Cost of Process Defrag in Analysis Services Tabular #ssas #tabular

I recently received a question about the memory required to run a Process Defrag on a Tabular model in Analysis Services. The Process Defrag is useful when you run incremental processing of a table frequently, or when some of the values in the dictionary are no longer used in the table, for example if you process the same partition multiple times in a table and/or remove partitions from a table. Cathy Dumas wrote an interesting blog post about the savings you can obtain by running process defrag.


I made some investigation and I’ve been assured that data is not completely uncompressed in this process, even if some coding/encoding happens. In a rough estimate, you need a free space equivalent to the size of the table you are going to defrag (which is already in memory) plus buffer for transient data structure, but data are managed in a compressed form, without requiring larger memory buffers for uncompressed raw data. So, if all partitions of your table and the column dictionaries require 100MB in RAM, then you need another 100MB of free RAM in order to execute a Process Defrag.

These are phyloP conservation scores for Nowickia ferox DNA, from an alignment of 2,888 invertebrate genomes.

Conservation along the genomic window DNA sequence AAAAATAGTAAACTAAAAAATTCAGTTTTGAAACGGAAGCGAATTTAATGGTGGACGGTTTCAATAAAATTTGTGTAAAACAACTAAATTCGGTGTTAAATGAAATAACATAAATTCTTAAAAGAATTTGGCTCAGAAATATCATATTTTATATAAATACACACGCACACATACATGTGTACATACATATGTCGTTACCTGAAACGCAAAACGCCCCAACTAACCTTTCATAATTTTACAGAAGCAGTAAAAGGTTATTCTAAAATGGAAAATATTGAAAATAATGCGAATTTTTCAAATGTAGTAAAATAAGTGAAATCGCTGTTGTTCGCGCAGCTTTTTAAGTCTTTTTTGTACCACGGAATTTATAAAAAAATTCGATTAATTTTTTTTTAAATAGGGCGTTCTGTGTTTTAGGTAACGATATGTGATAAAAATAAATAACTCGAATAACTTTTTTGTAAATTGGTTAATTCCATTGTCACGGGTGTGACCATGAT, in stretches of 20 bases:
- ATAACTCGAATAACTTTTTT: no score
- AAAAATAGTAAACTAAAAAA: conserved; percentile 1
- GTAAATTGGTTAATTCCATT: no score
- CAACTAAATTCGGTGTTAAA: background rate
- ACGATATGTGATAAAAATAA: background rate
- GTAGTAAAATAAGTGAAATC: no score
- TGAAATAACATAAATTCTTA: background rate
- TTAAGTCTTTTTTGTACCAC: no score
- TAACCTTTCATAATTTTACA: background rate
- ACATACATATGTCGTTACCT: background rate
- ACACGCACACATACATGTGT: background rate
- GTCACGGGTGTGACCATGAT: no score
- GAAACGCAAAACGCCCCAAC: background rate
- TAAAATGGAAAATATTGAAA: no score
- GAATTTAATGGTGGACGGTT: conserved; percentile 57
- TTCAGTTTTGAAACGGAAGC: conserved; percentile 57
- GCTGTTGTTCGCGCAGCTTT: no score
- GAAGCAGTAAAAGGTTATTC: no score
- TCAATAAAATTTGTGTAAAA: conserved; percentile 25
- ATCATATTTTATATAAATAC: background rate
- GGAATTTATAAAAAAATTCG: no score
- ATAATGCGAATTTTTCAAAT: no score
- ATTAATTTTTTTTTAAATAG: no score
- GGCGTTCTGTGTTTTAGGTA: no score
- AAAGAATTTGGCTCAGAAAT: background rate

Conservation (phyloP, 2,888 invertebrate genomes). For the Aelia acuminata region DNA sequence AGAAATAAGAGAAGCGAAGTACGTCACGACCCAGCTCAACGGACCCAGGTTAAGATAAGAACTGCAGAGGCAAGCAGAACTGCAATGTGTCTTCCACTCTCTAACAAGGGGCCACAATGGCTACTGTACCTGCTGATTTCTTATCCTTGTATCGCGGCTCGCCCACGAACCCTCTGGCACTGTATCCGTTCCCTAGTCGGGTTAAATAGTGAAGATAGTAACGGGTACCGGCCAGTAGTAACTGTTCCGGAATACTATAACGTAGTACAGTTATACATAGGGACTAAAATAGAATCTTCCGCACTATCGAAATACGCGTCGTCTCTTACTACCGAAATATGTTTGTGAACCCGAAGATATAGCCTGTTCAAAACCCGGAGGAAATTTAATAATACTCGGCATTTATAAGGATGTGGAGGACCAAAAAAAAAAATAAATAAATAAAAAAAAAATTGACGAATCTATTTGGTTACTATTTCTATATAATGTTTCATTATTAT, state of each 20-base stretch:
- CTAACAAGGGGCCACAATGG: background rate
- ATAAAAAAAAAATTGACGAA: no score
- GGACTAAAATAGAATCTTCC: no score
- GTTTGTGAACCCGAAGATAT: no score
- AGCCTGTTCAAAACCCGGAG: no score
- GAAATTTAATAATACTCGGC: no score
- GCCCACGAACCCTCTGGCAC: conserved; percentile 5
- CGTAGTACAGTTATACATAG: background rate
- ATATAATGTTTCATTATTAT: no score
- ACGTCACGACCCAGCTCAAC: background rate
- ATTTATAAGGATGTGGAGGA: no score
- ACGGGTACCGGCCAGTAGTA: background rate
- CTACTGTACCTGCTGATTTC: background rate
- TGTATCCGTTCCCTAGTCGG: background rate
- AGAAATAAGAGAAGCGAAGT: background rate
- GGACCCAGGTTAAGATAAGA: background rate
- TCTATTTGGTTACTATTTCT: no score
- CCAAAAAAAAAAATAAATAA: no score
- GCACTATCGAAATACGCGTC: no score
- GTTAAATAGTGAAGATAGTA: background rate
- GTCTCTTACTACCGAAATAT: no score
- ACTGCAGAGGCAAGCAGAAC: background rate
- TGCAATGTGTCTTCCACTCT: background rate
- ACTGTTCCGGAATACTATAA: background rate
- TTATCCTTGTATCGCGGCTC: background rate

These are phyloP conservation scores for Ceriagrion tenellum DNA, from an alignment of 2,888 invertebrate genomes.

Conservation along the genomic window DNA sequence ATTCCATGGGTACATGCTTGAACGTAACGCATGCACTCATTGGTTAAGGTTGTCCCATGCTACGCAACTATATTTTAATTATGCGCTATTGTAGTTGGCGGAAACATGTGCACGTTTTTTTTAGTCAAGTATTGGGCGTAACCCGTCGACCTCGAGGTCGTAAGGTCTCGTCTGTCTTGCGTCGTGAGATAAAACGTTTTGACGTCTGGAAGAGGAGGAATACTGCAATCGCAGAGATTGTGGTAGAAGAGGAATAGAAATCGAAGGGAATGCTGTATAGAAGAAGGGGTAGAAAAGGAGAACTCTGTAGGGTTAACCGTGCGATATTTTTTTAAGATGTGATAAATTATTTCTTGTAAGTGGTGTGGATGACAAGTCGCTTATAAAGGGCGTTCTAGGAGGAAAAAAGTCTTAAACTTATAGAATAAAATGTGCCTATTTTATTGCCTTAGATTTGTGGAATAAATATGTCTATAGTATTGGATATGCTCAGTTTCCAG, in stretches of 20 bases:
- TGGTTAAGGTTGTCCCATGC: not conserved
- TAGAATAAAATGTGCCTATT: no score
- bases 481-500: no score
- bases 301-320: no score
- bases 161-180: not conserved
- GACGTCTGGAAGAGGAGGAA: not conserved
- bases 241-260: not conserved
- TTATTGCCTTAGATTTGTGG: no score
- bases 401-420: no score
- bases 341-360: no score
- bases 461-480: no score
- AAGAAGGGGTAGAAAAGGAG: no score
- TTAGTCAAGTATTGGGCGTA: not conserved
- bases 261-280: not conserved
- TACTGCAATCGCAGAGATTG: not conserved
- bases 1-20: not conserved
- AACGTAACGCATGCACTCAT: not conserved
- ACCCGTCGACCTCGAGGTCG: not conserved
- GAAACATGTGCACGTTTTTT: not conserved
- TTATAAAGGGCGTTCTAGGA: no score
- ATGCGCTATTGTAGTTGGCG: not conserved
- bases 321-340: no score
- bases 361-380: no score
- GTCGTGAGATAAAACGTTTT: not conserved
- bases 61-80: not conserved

Here is a more detailed description I received from Akshai Mirchandani:

In addition to the master copies, it requires enough memory for a new dictionary, and the final compressed data + some small temporary buffer space for the transient data structures (no big buffers like normal processing).
It is essentially going to read each column value, insert it into a new dictionary, get a new DataID back from the dictionary insert, and append that DataID to the current segment. It doesn’t need to do VertiPaq (compression) again, and it doesn’t keep the uncompressed data in buffers like the data processing algorithm does.

The important point here is that the analysis of the segment data to come up with the best compression strategy no longer needs to be performed – and that’s typically the most expensive step of the compression (the VERTIPAQ_STATE in DISCOVER_STORAGE_TABLE_COLUMN_SEGMENTS shows whether this was done).

This is a good news if you are concerned with memory required to perform this operation.